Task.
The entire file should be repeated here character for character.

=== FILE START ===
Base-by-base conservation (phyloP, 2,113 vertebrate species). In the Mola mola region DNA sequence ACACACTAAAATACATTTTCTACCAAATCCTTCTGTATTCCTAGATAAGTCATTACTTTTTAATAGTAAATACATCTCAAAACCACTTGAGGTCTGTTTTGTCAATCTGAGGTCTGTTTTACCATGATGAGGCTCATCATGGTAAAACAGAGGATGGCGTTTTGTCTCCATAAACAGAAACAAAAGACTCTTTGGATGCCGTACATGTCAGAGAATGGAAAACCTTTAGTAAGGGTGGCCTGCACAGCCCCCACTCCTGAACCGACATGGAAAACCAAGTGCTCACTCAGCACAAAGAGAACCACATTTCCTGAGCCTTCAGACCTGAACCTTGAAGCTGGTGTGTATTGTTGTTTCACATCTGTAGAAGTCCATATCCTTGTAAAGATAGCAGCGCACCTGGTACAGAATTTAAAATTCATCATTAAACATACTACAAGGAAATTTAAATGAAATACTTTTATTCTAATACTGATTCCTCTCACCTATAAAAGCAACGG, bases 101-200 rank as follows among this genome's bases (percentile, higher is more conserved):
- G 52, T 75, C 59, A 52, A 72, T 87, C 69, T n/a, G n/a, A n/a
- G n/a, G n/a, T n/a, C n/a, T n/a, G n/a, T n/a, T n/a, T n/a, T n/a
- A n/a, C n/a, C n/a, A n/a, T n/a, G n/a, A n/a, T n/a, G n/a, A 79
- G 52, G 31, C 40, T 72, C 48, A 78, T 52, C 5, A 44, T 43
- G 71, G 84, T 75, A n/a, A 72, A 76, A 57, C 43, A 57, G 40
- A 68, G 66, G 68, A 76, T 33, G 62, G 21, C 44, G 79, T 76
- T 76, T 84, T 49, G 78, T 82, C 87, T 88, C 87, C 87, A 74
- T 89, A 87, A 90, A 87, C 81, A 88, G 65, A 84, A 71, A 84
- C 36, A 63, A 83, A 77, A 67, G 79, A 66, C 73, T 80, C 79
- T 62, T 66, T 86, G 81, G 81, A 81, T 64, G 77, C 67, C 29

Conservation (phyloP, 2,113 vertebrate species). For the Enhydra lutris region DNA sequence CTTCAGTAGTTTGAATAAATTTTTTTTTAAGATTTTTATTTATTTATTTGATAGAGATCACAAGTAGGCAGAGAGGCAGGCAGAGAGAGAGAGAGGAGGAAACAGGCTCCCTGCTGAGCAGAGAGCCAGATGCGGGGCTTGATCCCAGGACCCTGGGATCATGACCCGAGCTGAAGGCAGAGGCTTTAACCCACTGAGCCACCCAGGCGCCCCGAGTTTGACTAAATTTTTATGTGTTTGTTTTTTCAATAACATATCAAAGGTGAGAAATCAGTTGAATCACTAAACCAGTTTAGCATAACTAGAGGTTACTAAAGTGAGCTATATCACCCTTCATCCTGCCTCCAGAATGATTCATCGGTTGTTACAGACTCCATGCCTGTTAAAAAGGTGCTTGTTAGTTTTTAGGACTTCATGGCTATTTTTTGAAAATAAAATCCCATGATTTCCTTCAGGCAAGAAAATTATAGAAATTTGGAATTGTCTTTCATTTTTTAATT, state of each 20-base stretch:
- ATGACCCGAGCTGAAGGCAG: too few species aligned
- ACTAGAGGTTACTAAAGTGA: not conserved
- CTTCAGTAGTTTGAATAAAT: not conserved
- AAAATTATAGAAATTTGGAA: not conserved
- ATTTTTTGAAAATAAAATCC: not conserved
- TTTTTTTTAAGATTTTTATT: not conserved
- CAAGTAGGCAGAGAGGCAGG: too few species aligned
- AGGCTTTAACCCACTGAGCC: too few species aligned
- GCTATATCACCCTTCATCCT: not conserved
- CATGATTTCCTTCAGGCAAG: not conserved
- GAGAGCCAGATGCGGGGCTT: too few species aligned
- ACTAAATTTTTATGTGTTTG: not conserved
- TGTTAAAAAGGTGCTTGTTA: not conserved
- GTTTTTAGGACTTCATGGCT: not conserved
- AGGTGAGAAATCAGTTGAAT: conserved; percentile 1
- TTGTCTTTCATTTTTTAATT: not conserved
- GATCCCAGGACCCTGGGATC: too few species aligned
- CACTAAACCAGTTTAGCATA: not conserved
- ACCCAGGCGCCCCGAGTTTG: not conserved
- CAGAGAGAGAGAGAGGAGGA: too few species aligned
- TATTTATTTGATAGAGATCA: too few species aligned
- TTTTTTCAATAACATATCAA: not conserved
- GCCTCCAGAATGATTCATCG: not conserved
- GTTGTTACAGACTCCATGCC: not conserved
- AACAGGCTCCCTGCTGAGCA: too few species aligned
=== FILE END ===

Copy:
Base-by-base conservation (phyloP, 2,113 vertebrate species). In the Mola mola region DNA sequence ACACACTAAAATACATTTTCTACCAAATCCTTCTGTATTCCTAGATAAGTCATTACTTTTTAATAGTAAATACATCTCAAAACCACTTGAGGTCTGTTTTGTCAATCTGAGGTCTGTTTTACCATGATGAGGCTCATCATGGTAAAACAGAGGATGGCGTTTTGTCTCCATAAACAGAAACAAAAGACTCTTTGGATGCCGTACATGTCAGAGAATGGAAAACCTTTAGTAAGGGTGGCCTGCACAGCCCCCACTCCTGAACCGACATGGAAAACCAAGTGCTCACTCAGCACAAAGAGAACCACATTTCCTGAGCCTTCAGACCTGAACCTTGAAGCTGGTGTGTATTGTTGTTTCACATCTGTAGAAGTCCATATCCTTGTAAAGATAGCAGCGCACCTGGTACAGAATTTAAAATTCATCATTAAACATACTACAAGGAAATTTAAATGAAATACTTTTATTCTAATACTGATTCCTCTCACCTATAAAAGCAACGG, bases 101-200 rank as follows among this genome's bases (percentile, higher is more conserved):
- G 52, T 75, C 59, A 52, A 72, T 87, C 69, T n/a, G n/a, A n/a
- G n/a, G n/a, T n/a, C n/a, T n/a, G n/a, T n/a, T n/a, T n/a, T n/a
- A n/a, C n/a, C n/a, A n/a, T n/a, G n/a, A n/a, T n/a, G n/a, A 79
- G 52, G 31, C 40, T 72, C 48, A 78, T 52, C 5, A 44, T 43
- G 71, G 84, T 75, A n/a, A 72, A 76, A 57, C 43, A 57, G 40
- A 68, G 66, G 68, A 76, T 33, G 62, G 21, C 44, G 79, T 76
- T 76, T 84, T 49, G 78, T 82, C 87, T 88, C 87, C 87, A 74
- T 89, A 87, A 90, A 87, C 81, A 88, G 65, A 84, A 71, A 84
- C 36, A 63, A 83, A 77, A 67, G 79, A 66, C 73, T 80, C 79
- T 62, T 66, T 86, G 81, G 81, A 81, T 64, G 77, C 67, C 29

Conservation (phyloP, 2,113 vertebrate species). For the Enhydra lutris region DNA sequence CTTCAGTAGTTTGAATAAATTTTTTTTTAAGATTTTTATTTATTTATTTGATAGAGATCACAAGTAGGCAGAGAGGCAGGCAGAGAGAGAGAGAGGAGGAAACAGGCTCCCTGCTGAGCAGAGAGCCAGATGCGGGGCTTGATCCCAGGACCCTGGGATCATGACCCGAGCTGAAGGCAGAGGCTTTAACCCACTGAGCCACCCAGGCGCCCCGAGTTTGACTAAATTTTTATGTGTTTGTTTTTTCAATAACATATCAAAGGTGAGAAATCAGTTGAATCACTAAACCAGTTTAGCATAACTAGAGGTTACTAAAGTGAGCTATATCACCCTTCATCCTGCCTCCAGAATGATTCATCGGTTGTTACAGACTCCATGCCTGTTAAAAAGGTGCTTGTTAGTTTTTAGGACTTCATGGCTATTTTTTGAAAATAAAATCCCATGATTTCCTTCAGGCAAGAAAATTATAGAAATTTGGAATTGTCTTTCATTTTTTAATT, state of each 20-base stretch:
- ATGACCCGAGCTGAAGGCAG: too few species aligned
- ACTAGAGGTTACTAAAGTGA: not conserved
- CTTCAGTAGTTTGAATAAAT: not conserved
- AAAATTATAGAAATTTGGAA: not conserved
- ATTTTTTGAAAATAAAATCC: not conserved
- TTTTTTTTAAGATTTTTATT: not conserved
- CAAGTAGGCAGAGAGGCAGG: too few species aligned
- AGGCTTTAACCCACTGAGCC: too few species aligned
- GCTATATCACCCTTCATCCT: not conserved
- CATGATTTCCTTCAGGCAAG: not conserved
- GAGAGCCAGATGCGGGGCTT: too few species aligned
- ACTAAATTTTTATGTGTTTG: not conserved
- TGTTAAAAAGGTGCTTGTTA: not conserved
- GTTTTTAGGACTTCATGGCT: not conserved
- AGGTGAGAAATCAGTTGAAT: conserved; percentile 1
- TTGTCTTTCATTTTTTAATT: not conserved
- GATCCCAGGACCCTGGGATC: too few species aligned
- CACTAAACCAGTTTAGCATA: not conserved
- ACCCAGGCGCCCCGAGTTTG: not conserved
- CAGAGAGAGAGAGAGGAGGA: too few species aligned
- TATTTATTTGATAGAGATCA: too few species aligned
- TTTTTTCAATAACATATCAA: not conserved
- GCCTCCAGAATGATTCATCG: not conserved
- GTTGTTACAGACTCCATGCC: not conserved
- AACAGGCTCCCTGCTGAGCA: too few species aligned